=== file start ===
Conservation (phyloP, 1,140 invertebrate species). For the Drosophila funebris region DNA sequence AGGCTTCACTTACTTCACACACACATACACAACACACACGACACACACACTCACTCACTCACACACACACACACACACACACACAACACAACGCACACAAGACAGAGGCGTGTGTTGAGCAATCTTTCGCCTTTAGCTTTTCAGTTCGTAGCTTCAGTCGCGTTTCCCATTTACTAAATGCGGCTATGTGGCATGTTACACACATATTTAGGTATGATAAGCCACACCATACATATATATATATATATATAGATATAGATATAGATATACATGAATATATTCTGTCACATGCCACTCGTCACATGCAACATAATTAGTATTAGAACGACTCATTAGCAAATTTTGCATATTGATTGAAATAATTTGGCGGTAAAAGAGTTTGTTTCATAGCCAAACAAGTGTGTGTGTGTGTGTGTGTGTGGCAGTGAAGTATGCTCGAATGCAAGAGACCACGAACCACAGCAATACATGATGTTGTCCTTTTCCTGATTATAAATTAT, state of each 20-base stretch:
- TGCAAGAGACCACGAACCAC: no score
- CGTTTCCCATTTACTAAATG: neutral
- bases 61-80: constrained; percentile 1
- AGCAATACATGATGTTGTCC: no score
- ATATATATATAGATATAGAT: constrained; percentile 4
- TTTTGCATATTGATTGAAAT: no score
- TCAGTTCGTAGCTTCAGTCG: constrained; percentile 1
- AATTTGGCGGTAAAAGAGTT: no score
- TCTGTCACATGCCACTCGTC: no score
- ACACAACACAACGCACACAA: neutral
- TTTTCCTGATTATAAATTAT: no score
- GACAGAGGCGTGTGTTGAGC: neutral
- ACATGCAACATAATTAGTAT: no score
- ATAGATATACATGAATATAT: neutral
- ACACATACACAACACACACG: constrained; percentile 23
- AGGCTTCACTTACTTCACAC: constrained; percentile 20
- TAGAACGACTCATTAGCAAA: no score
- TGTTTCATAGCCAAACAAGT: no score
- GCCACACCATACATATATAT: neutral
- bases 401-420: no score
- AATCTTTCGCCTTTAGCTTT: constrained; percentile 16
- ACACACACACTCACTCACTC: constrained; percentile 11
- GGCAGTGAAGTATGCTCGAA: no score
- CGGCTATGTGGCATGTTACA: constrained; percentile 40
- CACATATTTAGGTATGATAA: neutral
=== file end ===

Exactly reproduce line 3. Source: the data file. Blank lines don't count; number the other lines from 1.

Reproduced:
- CGTTTCCCATTTACTAAATG: neutral